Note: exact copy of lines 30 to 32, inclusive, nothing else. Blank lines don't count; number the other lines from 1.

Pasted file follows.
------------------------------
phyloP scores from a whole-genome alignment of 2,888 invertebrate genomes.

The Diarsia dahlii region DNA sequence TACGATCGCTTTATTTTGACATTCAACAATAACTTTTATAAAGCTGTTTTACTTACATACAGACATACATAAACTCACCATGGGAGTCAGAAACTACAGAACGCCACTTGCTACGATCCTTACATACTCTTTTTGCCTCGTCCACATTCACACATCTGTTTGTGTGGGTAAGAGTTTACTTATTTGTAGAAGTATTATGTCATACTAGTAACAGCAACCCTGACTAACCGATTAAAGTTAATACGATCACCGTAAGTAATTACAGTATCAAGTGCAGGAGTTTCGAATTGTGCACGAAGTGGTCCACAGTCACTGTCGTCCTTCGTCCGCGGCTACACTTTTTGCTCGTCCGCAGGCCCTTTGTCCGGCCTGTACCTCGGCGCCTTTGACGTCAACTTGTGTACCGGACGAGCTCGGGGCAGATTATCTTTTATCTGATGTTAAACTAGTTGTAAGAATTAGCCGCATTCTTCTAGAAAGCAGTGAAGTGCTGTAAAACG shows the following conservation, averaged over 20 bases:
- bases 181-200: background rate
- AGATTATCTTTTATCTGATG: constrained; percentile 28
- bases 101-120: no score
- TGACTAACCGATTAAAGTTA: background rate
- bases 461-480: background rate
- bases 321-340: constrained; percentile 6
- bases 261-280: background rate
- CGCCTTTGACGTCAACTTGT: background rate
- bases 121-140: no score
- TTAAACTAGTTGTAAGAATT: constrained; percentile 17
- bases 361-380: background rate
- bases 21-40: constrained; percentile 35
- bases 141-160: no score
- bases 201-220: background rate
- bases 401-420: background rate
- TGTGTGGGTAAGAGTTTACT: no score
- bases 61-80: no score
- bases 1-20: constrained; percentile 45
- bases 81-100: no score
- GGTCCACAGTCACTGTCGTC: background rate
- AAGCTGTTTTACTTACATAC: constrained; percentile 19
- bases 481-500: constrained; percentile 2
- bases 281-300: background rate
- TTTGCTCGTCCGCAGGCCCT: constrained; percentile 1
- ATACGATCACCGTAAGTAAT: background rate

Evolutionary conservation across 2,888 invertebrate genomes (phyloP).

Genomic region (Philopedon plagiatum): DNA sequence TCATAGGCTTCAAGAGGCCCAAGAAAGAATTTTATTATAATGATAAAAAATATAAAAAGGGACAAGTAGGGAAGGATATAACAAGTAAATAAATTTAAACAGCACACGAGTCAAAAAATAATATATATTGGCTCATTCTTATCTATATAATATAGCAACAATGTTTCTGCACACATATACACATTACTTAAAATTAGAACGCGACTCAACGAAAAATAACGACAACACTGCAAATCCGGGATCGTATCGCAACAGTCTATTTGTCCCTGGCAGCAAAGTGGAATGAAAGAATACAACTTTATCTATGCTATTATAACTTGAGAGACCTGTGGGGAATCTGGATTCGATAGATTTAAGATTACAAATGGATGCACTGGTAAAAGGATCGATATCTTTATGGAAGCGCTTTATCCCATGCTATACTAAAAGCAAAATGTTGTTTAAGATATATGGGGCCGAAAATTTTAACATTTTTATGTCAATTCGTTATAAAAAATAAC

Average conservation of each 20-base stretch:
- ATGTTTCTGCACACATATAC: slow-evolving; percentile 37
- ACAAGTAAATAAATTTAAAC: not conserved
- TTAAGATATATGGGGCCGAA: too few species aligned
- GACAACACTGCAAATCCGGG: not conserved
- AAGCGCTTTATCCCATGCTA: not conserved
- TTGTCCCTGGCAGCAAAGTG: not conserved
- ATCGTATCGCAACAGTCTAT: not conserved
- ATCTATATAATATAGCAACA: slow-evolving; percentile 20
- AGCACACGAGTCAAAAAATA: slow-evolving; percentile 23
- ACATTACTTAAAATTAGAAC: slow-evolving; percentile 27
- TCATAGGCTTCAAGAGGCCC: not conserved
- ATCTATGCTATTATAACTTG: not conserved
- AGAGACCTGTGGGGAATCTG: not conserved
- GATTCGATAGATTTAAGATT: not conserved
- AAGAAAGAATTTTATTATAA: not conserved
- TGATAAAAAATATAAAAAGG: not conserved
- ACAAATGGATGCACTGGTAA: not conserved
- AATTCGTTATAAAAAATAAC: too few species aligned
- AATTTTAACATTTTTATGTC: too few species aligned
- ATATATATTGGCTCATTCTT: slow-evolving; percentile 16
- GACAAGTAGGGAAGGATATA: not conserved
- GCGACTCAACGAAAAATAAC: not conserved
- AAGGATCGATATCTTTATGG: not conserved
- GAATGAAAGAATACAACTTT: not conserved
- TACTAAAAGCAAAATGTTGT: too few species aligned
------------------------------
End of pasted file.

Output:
Average conservation of each 20-base stretch:
- ATGTTTCTGCACACATATAC: slow-evolving; percentile 37
- ACAAGTAAATAAATTTAAAC: not conserved